Great speakers are also becoming more common on Chromebooks too, with the Duet 5, Lenovo Flex 5i, HP x2 11, and many others delivering robust stereo speakers, either up-facing or side-mounted to avoid muffled, tinny tunes.

HP Chromebook X2 11

Source: Ara Wagoner / Android Central

Speaking of the HP Chromebook x2 11, it sports a fingerprint sensor inside the power button. Fingerprint sensors in previous generations of Chromebooks were reserved for Enterprise-grade models in the $800+ range, but the $600 HP x2 11 — which is currently $399 at Best Buy — gives us a solid sensor in a convenience place whether you’re using it in laptop or tablet mode.

The 8GB age is upon us.

Another wonderful trend in 2021 saw more and more Chromebooks launching with 8GB of RAM as a widely available option, if not the standard. Random Access Memory is important in any computer. While Windows laptops started setting 8GB of RAM as the minimum years ago, Chrome OS is designed to perform well on limited hardware, so manufacturers thought 4GB was just fine for a long time.

Chromebook With External Monitor

Source: Ara Wagoner / Android Central Two screens and a video call? You need plenty of RAM for that.

That mindset shifted during the pandemic as people struggled to balance a resource-heavy video call with trying to actually work during them. Schools distance learning on 4GB of RAM quickly found student machines crashing and re-joining during lessons. Optimizations for Google Meet, Zoom, and other video platforms helped a little, there’s no replacement for having ample RAM to start with.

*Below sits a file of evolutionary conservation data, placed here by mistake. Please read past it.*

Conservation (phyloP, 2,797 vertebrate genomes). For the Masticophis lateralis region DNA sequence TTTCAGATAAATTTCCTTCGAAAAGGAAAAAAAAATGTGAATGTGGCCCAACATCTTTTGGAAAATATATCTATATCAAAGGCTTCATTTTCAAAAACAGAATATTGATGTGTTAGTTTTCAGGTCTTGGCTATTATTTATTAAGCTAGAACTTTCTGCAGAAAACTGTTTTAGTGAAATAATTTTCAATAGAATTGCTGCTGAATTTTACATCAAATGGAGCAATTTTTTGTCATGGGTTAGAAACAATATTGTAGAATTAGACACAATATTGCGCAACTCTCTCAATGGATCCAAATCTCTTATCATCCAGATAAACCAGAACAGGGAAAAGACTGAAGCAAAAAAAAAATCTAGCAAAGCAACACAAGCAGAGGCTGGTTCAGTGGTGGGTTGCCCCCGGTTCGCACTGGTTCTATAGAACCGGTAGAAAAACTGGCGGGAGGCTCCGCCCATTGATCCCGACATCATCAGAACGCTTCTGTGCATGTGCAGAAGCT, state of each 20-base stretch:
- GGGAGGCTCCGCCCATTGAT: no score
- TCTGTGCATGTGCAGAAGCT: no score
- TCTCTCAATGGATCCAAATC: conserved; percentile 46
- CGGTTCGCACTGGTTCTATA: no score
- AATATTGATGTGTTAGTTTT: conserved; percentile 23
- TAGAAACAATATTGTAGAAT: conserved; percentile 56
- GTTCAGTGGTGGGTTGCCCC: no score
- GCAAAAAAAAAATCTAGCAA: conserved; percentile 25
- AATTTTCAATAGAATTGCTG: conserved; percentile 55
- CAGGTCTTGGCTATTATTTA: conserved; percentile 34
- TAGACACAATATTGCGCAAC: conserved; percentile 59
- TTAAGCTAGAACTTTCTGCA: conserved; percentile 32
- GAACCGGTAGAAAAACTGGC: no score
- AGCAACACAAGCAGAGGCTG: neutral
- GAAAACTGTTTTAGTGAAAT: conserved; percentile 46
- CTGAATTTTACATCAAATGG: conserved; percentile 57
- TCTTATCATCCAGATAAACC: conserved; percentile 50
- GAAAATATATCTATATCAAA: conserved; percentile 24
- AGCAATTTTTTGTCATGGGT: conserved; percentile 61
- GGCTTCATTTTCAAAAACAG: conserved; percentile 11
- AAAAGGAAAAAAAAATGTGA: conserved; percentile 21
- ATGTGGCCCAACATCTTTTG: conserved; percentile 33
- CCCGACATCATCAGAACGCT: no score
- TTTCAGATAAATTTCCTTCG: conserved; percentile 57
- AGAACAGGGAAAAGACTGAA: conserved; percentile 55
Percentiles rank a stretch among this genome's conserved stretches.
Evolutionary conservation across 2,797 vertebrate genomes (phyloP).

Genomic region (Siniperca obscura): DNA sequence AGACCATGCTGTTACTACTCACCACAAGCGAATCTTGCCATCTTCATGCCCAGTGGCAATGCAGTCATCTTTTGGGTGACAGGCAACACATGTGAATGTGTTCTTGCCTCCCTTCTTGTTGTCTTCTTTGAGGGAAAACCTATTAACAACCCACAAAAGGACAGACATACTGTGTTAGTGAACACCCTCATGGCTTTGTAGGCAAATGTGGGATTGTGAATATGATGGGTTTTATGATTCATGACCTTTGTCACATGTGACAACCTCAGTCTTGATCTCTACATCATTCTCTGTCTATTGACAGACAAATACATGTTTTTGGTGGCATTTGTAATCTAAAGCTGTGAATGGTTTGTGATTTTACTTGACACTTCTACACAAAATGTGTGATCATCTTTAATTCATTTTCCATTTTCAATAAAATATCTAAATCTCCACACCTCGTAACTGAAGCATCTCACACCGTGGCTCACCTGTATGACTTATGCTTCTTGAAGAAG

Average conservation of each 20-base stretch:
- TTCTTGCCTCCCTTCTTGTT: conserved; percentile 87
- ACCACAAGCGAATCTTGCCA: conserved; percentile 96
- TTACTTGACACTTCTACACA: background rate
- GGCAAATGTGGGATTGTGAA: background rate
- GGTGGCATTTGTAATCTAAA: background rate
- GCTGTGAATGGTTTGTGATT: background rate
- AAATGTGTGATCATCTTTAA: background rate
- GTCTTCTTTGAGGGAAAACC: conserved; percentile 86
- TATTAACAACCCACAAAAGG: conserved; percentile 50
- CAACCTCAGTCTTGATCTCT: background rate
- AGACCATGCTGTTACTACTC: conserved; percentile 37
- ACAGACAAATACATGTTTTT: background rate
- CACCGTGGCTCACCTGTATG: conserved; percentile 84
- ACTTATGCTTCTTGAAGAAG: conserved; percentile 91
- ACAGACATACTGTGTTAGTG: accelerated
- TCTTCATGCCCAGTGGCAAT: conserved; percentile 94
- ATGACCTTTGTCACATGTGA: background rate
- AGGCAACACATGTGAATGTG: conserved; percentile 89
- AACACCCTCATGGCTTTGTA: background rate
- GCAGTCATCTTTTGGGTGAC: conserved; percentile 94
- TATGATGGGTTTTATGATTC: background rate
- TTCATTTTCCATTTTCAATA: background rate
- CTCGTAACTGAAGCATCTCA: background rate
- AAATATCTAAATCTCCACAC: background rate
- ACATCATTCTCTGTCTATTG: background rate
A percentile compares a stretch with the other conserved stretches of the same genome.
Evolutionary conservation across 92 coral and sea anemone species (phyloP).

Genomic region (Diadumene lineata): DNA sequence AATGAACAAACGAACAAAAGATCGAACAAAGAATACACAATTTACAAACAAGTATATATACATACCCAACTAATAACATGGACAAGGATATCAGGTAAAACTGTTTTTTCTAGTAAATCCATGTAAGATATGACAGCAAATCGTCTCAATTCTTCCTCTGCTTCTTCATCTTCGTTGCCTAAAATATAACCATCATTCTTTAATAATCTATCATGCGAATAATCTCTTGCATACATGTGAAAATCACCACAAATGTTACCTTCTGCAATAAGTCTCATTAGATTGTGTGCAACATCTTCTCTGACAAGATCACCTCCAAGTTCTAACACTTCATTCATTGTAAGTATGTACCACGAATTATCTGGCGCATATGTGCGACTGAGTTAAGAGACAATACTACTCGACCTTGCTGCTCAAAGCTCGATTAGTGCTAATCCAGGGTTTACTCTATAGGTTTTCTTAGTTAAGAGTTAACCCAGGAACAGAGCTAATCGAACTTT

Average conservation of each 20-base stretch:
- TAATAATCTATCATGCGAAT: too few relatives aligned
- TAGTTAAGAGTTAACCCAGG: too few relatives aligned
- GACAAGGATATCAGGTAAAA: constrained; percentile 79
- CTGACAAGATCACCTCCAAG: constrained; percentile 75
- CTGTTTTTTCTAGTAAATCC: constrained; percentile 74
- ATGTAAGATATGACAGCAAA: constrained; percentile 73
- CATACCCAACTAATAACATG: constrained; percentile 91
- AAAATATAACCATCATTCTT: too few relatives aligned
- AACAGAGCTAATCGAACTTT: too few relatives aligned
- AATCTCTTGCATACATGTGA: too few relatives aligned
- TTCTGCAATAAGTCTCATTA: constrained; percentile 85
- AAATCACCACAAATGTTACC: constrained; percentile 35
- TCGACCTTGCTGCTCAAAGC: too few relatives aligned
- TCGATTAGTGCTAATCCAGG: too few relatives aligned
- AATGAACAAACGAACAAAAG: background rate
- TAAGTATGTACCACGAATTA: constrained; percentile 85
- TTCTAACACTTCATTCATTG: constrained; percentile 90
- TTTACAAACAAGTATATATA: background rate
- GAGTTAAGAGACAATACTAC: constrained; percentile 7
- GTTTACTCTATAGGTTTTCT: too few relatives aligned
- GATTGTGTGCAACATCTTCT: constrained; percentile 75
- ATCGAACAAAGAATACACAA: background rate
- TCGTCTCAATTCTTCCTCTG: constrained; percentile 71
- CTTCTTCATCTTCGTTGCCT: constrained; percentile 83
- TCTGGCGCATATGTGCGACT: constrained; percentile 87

High-quality Chromebooks are more affordable than ever — while lasting years longer

Lenovo Chromebook Flex 5i

Source: Ara Wagoner / Android Central

In addition to the improved hardware, new Chromebooks are getting Chrome OS updates for 6-9 years, meaning that if you buy a good Chromebook today, you can comfortably keep using it until 2028 or beyond. This means that investing a few extra dollars upfront can pay dividends by giving you a more future-proof and comfortable Chromebook that won’t wear out or stop getting Chrome OS updates in just a few short years because they’re older models.

The Lenovo Duet 5 with its 13.3-inch 400-nit 1080p touchscreen can be had for $500, and its more traditional cousin, the Flex 5i, is down to $420. HP’s x2 11 is back down to $399, and the wonderfully powerful Acer Chromebook Spin 713 currently sits at $600, slightly up from the $529 deals it saw on Cyber Monday. Even rugged business-grade Chromebooks like the Lenovo C13 Yoga are down to $450 while offering up tremendous performance, built-to-last hardware, and over the top features like 300-400-nit screens and a built-in USI stylus pen.

Even last year’s Lenovo Chromebook Duet can be easily found for $206, letting you test the Chrome OS waters with an excellent tertiary/backup device that does everything you need while still easily fitting in a satchel or sling bag. There’s a great Chromebook for each and every person these days from students to businesswomen and beyond, but expect the deals and discounts currently at play to evaporate into a trickle, one or two model deals at a time, between January and Prime Day in June.

Best of both worlds

Lenovo Chromebook Duet 5

Lenovo IdeaPad Duet 5 Chromebook

Part tablet, part laptop, all-around awesome.

With a 440-nit screen you have to see to believe and battery life that can go all day and then some, the Lenovo Duet 5 takes the best of being a laptop and a tablet. For casual computing, homework, and weekend Disney+ binges in bed, this Chrome OS tablet fits the bill perfectly.